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Heterochromatic genome stability requires regulators of histone H3 K9 methylation.

Peng JC, Karpen GH - PLoS Genet. (2009)

Bottom Line: Heterochromatin contains many repetitive DNA elements and few protein-encoding genes, yet it is essential for chromosome organization and inheritance.Similar effects of lower magnitude were observed in animals that lack the RNA interference pathway component Dcr2.These results suggest that the H3K9 methylation and RNAi pathways ensure heterochromatin stability.

View Article: PubMed Central - PubMed

Affiliation: Lawrence Berkeley National Laboratory, Department of Genome and Computational Biology, Berkeley, California, USA.

ABSTRACT
Heterochromatin contains many repetitive DNA elements and few protein-encoding genes, yet it is essential for chromosome organization and inheritance. Here, we show that Drosophila that lack the Su(var)3-9 H3K9 methyltransferase display significantly elevated frequencies of spontaneous DNA damage in heterochromatin, in both somatic and germ-line cells. Accumulated DNA damage in these mutants correlates with chromosomal defects, such as translocations and loss of heterozygosity. DNA repair and mitotic checkpoints are also activated in mutant animals and are required for their viability. Similar effects of lower magnitude were observed in animals that lack the RNA interference pathway component Dcr2. These results suggest that the H3K9 methylation and RNAi pathways ensure heterochromatin stability.

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Su(var)3-9 somatic cells exhibit genome instability phenotypes.A) DAPI staining of mitotic chromosomes from wild type and Su(var)3-9 mutant diploid cells. Structural defects in Su(var)3-9 mitotic chromosomes are indicated by white arrows. Each image is an optical section; bar = 2 mm. B) The chart shows quantitation of defective Su(var)3-9 mitotic chromosomes. Some mitotic chromosomes exhibited more than one defect. C) Chromosome painting of mitotic chromosomes from wild type and Su(var)3-9 mutant. Red = 3rd chromosomes, green = 2nd chromosomes, and blue = X chromosomes. Fourth and Y chromosomes are only stained with DAPI. Structural defects, such as deletions and translocations, are indicated by white arrows. Each image is an optical section; bar = 2 mm. D) Quantitation showed that 1.1% of the Su(var)3-9 mitotic chromosomes exhibited structural defects, compared to 0% for wild type (p<0.05 by Chi-square test). E) The diagram illustrates the genetic assay used to quantitate genome instability (loss of heterozygosity) in wild type and Su(var)3-9 animals. Wild type virgin flies were mated with males hemizygous for w− (recessive white1118 mutation) to produce females heterozygous for w− and w+. A clone of w− adult eye cells (pictured) arises during larval development when the w+ allele is lost due to mitotic recombination, deletion, or chromosome loss events. f) Quantitative analysis of w− clone frequencies in wild type and Su(var)3-9 animals. The p values were calculated using the Chi-square test.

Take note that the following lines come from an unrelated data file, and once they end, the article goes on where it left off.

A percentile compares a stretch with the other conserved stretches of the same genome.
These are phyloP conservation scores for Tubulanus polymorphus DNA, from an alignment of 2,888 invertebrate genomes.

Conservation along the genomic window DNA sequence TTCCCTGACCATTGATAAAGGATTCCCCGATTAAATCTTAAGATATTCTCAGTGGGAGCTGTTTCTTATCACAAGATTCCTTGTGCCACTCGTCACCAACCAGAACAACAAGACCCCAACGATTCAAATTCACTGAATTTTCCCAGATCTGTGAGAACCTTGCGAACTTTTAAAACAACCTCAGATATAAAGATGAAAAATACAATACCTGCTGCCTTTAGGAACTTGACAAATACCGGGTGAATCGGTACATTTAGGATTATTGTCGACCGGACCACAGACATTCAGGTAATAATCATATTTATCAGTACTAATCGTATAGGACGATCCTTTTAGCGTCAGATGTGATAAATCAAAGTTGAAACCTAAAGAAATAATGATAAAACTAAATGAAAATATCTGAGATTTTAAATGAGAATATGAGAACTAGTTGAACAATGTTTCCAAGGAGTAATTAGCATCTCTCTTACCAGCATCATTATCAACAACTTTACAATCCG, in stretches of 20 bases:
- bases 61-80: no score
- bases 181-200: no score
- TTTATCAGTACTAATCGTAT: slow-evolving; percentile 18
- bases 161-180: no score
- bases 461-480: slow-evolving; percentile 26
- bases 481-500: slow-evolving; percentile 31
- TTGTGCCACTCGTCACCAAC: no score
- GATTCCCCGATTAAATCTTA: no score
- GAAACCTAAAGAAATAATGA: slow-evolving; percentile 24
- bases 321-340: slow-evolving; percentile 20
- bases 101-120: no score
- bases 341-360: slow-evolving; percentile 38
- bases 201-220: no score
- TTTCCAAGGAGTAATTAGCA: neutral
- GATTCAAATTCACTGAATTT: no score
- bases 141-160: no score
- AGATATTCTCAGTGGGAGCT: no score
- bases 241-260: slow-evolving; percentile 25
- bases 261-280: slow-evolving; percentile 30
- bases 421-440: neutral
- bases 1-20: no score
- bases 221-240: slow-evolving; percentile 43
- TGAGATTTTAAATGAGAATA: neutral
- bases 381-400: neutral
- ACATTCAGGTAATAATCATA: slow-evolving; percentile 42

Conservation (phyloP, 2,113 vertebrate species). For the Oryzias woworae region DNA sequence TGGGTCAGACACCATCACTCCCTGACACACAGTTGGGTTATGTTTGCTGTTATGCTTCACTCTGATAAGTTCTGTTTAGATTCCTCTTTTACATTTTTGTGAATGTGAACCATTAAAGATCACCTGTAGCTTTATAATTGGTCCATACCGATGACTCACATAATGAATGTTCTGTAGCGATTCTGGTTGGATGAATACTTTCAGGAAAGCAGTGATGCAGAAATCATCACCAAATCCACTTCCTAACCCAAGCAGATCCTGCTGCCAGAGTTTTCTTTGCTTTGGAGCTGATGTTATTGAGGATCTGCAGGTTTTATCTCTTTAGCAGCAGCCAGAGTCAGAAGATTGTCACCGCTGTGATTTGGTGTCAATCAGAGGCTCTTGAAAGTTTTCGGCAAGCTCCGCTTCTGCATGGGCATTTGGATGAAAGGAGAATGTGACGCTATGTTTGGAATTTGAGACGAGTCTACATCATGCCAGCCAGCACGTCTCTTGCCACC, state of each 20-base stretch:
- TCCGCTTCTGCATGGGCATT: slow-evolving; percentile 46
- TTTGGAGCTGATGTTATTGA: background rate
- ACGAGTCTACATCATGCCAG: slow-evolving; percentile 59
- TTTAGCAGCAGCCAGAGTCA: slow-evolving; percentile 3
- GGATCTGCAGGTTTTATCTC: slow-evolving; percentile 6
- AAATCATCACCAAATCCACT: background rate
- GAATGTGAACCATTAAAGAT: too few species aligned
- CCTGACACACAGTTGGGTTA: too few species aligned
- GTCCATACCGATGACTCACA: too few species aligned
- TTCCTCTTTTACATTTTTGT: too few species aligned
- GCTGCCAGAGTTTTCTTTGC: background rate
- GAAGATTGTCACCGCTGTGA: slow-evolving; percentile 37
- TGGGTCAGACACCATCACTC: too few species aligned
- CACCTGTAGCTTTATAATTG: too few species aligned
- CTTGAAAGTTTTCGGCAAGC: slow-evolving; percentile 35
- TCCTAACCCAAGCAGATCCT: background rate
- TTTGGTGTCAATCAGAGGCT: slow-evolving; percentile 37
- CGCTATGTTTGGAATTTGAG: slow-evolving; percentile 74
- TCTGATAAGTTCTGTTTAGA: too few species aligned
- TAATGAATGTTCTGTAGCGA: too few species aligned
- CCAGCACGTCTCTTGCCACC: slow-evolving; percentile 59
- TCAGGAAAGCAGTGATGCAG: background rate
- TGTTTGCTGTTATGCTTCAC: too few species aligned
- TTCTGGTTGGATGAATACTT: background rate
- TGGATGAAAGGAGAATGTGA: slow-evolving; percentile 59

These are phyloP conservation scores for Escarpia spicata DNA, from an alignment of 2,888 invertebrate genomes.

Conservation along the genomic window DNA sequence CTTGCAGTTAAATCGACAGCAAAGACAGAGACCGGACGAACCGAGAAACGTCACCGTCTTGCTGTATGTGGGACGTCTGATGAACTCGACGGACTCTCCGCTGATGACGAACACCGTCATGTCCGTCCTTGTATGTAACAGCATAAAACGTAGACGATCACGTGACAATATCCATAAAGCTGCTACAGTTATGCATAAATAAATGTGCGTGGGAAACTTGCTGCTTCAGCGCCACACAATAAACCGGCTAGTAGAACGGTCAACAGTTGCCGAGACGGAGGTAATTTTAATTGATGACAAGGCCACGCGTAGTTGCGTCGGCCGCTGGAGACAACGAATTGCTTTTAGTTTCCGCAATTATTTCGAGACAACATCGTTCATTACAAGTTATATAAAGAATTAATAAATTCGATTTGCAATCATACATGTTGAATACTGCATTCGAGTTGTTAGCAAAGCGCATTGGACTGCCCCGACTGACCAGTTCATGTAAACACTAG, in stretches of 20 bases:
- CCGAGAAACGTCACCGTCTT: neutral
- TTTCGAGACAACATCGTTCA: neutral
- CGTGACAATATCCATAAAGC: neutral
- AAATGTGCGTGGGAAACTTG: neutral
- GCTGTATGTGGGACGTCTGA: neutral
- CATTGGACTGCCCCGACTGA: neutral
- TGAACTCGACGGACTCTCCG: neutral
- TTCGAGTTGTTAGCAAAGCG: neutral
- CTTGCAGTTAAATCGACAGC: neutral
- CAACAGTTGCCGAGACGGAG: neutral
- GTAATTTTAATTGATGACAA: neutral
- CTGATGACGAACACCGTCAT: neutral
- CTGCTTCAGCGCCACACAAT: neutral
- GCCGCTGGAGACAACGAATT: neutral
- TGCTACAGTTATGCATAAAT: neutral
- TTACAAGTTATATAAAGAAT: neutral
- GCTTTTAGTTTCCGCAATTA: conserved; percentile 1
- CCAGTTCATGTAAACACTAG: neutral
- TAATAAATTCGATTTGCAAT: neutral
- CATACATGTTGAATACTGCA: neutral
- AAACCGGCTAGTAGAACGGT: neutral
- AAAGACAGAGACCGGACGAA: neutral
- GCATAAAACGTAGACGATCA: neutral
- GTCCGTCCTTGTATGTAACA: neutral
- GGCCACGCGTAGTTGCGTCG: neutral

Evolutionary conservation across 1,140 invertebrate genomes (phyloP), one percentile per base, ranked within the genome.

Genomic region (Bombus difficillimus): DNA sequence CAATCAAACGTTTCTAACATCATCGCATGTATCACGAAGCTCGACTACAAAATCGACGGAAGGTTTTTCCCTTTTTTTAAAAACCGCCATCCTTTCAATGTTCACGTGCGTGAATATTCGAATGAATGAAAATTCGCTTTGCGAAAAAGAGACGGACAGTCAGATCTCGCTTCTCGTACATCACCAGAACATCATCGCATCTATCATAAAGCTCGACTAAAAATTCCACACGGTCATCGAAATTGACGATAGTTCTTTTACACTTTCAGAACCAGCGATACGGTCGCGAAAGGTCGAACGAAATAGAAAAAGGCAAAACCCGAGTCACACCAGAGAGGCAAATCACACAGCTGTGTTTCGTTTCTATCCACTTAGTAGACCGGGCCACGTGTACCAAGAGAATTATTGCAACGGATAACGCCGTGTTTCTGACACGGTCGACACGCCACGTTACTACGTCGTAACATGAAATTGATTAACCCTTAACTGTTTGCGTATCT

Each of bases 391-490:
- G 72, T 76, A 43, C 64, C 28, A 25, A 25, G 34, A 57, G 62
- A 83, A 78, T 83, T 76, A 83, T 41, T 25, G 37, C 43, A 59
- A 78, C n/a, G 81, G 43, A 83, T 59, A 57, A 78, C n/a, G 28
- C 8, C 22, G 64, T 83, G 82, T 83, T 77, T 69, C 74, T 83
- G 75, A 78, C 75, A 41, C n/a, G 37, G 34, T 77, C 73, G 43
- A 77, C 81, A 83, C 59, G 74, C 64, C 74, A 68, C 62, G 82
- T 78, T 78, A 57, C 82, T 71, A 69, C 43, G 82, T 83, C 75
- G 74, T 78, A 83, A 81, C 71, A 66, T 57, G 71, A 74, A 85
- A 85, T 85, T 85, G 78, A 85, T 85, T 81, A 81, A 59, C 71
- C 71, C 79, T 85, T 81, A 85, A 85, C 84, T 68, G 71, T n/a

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pgen-1000435-g003: Su(var)3-9 somatic cells exhibit genome instability phenotypes.A) DAPI staining of mitotic chromosomes from wild type and Su(var)3-9 mutant diploid cells. Structural defects in Su(var)3-9 mitotic chromosomes are indicated by white arrows. Each image is an optical section; bar = 2 mm. B) The chart shows quantitation of defective Su(var)3-9 mitotic chromosomes. Some mitotic chromosomes exhibited more than one defect. C) Chromosome painting of mitotic chromosomes from wild type and Su(var)3-9 mutant. Red = 3rd chromosomes, green = 2nd chromosomes, and blue = X chromosomes. Fourth and Y chromosomes are only stained with DAPI. Structural defects, such as deletions and translocations, are indicated by white arrows. Each image is an optical section; bar = 2 mm. D) Quantitation showed that 1.1% of the Su(var)3-9 mitotic chromosomes exhibited structural defects, compared to 0% for wild type (p<0.05 by Chi-square test). E) The diagram illustrates the genetic assay used to quantitate genome instability (loss of heterozygosity) in wild type and Su(var)3-9 animals. Wild type virgin flies were mated with males hemizygous for w− (recessive white1118 mutation) to produce females heterozygous for w− and w+. A clone of w− adult eye cells (pictured) arises during larval development when the w+ allele is lost due to mitotic recombination, deletion, or chromosome loss events. f) Quantitative analysis of w− clone frequencies in wild type and Su(var)3-9 animals. The p values were calculated using the Chi-square test.

Mentions: Persistent DNA damage could lead to chromosomal structural defects, rearrangements and aneuploidy. To test this hypothesis, we first examined wild type and Su(var)3-9 mitotic chromosomes by DAPI-staining. All wild-type mitotic chromosomes exhibited banding patterns characteristic of heterochromatin (Figure 3A, first panel). In contrast, Su(var)3-9 mitotic chromosomes exhibited a variety of phenotypes such as hypo-condensation (Figure 3A, second panel) and extra DAPI-bright bands (Figure 3A, third panel; complete list of phenotypic analyses is in Figure 3B).